Everything Is Nice

Beating the nice nice nice thing to death (with fluffy pillows)

Everything That Is Wrong With Commercial Fantasy In A Single Quote

with 21 comments

Fantasy is silver and scarlet, indigo and azure, obsidian veined with gold and lapis lazuli. Reality is plywood and plastic, done up in mud brown and olive drab. Fantasy tastes of habaneros and honey, cinnamon and cloves, rare red meat and wines as sweet as summer. Reality is beans and tofu, and ashes at the end. Reality is the strip malls of Burbank, the smokestacks of Cleveland, a parking garage in Newark. Fantasy is the towers of Minas Tirith, the ancient stones of Gormenghast, the halls of Camelot. Fantasy flies on the wings of Icarus, reality on Southwest Airlines. Why do our dreams become so much smaller when they finally come true?

George R R Martin, ‘On Fantasy’

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Written by Martin

11 July 2012 at 08:57

Posted in quotes, sf

Tagged with ,

21 Responses

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  1. Nostalgia plus delusion… sounds like he needs to squeeze a few protons off the old hydrogen atom.

    But seriously. Why can’t he have fabulous wines all the time?

    Sam X.

    12 July 2012 at 15:17

  2. So that’s *his* fantasy and *his* reality….

    margueritereed

    13 July 2012 at 14:01

  3. When I look at this entry it comes with a web ad that says ‘To Investors Who Want To Retire Comfortably’.

    Now THAT’S fantasy.

    P Hudson

    18 July 2012 at 15:43

  4. Pfft. You’re dumb. You couldn’t even appreciate a “realist” novel. The phone book is the right kind of art for you sheep.

    Matt

    9 August 2012 at 14:22

  5. Honest question… what is your rationale for why this quote is representative of everything wrong with fantasy?

    Brian Murphy

    24 August 2012 at 21:02

  6. It plays into the artificial and embarrassing Us versus Them divide that is sadly all too common within the genre community. Beyond the stupidity of jamming his thumb on the scales and simply assigning high status words to the thing Martin likes, however, is the amusing contradiction that those high status words have to come from reality. As Sam says, you certainly couldn’t get a bloody steak in reality, could you?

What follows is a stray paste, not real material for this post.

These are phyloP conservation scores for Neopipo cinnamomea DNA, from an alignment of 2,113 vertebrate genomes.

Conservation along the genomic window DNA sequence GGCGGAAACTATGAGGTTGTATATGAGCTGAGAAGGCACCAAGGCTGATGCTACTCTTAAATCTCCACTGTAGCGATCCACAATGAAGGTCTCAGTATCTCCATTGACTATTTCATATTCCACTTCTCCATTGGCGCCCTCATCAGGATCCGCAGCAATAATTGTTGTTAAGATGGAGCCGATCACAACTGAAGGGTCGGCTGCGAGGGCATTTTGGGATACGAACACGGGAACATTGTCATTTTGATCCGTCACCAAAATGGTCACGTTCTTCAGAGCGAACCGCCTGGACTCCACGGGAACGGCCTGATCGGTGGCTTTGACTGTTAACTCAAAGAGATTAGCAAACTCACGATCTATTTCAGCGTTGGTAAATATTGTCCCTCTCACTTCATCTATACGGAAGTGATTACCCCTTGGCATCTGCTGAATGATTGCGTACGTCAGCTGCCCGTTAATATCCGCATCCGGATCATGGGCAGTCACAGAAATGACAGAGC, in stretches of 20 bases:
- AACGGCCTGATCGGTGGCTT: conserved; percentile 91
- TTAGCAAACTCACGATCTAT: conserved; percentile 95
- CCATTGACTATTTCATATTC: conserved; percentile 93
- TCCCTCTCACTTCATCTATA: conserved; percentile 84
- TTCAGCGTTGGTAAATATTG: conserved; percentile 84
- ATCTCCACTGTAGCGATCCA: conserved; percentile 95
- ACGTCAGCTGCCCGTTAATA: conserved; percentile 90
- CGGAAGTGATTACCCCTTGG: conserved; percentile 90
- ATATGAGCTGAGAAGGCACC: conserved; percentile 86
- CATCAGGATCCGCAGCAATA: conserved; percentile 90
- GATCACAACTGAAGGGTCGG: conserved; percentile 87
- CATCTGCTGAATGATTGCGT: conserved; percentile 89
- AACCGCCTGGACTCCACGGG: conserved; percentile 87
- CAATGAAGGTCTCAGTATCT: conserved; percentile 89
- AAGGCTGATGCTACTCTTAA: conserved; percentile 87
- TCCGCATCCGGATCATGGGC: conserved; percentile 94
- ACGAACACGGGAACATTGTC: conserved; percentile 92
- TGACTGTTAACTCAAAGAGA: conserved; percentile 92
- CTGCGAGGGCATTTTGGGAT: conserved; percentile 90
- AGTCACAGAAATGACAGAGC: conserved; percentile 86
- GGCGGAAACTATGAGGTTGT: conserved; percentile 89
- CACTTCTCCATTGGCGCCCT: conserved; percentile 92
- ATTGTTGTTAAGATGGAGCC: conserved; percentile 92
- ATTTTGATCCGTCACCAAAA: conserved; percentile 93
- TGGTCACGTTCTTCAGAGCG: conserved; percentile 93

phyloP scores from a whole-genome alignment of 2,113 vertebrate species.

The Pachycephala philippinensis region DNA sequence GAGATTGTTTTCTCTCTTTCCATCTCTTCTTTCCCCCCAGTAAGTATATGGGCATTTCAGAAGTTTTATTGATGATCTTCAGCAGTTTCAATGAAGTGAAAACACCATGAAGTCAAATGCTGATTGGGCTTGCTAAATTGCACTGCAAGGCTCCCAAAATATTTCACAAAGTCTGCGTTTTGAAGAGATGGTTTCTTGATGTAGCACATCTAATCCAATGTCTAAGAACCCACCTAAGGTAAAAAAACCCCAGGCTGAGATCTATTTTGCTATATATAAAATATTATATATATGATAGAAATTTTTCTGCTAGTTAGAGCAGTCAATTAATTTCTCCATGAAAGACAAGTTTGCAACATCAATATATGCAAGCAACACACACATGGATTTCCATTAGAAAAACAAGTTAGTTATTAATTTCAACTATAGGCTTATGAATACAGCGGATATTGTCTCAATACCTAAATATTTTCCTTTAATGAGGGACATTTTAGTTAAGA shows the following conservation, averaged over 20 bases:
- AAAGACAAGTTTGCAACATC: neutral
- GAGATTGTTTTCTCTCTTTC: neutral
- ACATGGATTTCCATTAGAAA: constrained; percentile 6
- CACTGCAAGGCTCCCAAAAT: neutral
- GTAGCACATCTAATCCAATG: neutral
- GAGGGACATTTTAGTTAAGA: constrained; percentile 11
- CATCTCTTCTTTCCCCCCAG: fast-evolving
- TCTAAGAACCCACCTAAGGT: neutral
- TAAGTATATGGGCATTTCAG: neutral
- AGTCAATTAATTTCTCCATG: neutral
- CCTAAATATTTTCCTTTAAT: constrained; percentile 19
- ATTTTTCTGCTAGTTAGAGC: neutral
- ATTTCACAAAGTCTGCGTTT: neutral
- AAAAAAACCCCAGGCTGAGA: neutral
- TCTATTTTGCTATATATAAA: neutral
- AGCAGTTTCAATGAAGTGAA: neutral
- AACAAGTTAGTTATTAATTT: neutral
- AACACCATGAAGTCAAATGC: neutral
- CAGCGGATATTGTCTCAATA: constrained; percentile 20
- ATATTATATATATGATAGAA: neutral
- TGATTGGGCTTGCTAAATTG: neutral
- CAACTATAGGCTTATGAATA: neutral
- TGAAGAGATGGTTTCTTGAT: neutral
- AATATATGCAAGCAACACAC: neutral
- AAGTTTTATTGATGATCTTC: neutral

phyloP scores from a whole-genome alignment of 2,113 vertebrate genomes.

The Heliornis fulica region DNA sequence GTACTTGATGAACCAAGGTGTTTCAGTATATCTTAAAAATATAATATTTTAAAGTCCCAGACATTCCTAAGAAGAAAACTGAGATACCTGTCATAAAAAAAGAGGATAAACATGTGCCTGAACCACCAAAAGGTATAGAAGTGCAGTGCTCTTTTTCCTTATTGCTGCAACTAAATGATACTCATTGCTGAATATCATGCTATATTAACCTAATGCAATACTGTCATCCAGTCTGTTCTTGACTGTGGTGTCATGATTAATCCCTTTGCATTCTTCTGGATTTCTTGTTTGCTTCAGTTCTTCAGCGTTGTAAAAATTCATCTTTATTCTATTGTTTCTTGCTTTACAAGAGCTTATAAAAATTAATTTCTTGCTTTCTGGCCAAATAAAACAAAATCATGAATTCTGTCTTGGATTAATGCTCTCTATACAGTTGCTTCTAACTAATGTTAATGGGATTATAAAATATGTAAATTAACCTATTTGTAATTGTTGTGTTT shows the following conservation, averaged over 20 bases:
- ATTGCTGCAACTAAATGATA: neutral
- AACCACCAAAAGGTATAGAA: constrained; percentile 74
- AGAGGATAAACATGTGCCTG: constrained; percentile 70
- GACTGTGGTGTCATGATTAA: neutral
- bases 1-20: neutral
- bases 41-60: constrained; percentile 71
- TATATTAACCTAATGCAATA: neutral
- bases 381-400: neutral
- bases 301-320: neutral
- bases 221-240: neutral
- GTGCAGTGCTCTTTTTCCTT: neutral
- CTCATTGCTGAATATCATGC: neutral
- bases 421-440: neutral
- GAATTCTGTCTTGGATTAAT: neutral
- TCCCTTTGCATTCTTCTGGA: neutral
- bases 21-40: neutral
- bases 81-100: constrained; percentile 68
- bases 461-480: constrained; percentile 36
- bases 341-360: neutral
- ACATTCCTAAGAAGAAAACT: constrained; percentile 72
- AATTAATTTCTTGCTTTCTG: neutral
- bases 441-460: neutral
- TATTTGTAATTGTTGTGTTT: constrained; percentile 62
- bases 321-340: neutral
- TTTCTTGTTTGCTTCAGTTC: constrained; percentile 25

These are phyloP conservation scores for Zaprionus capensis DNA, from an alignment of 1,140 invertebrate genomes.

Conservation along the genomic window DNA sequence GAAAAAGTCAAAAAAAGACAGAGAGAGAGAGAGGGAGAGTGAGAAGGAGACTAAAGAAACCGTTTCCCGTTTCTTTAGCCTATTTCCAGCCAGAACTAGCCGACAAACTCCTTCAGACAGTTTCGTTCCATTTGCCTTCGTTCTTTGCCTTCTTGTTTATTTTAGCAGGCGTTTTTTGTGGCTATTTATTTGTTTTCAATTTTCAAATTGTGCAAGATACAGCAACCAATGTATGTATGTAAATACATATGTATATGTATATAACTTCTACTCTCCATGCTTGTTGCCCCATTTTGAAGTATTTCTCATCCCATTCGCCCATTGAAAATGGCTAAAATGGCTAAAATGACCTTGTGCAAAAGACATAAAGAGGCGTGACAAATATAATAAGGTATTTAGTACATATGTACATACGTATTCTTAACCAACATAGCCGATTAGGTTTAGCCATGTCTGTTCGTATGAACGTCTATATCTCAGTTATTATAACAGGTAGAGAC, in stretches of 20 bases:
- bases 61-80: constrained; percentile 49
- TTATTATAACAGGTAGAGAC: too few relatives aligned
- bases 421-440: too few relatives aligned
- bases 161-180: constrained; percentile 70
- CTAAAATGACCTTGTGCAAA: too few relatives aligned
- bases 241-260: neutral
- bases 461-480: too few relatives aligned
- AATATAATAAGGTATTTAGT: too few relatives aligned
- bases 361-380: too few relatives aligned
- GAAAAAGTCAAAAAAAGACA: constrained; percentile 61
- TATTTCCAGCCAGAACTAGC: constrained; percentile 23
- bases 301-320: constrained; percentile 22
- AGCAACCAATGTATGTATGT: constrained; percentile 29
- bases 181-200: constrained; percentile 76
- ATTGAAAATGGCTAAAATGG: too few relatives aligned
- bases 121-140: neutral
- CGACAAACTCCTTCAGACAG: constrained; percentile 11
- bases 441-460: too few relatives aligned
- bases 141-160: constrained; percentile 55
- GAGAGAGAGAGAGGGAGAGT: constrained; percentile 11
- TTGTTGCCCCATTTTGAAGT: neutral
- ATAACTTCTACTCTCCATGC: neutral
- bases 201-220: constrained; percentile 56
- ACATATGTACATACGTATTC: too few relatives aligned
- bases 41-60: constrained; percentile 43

At the most basic level, if Martin can’t write movingly or beautifully about the strip malls of Burbank (and I’m certainly prepared to believe he can’t) then he has no business writing anything. He is basically saying he has no eye, no ear, no empathy. And that is why it is speaks to the problem of commercial fantasy in general.

    Martin

    27 August 2012 at 08:44

  7. I understand what you mean, Martin. Fantasy can certainly be applicable to reality, as Tolkien once wrote. But I guess I would differ with you that Martin’s quote represents everything wrong with commercial fantasy.

    What if the “them” in your “us vs. them” comparison is our world, not some particular piece of it? Martin is creating through his imagination another world that never was and never could be, but I would argue that this exercise is nevertheless of worth as it demonstrates our ability as humans to dream and to create. Imagination is something we as humans do, and its fruits (even the otherworldly ones) are thus part of the “real” human condition.

    Do you think there is ever a place for other worlds, or must all fiction, even heroic fantasy, engage with our own? Much of reality does suck, unfortunately; are we ever allowed even brief escape in the pages of a book?

    I think Martin’s quote highlights something fantasy can do and strives to do, even if much of it is pedestrian and falls short in the attempt.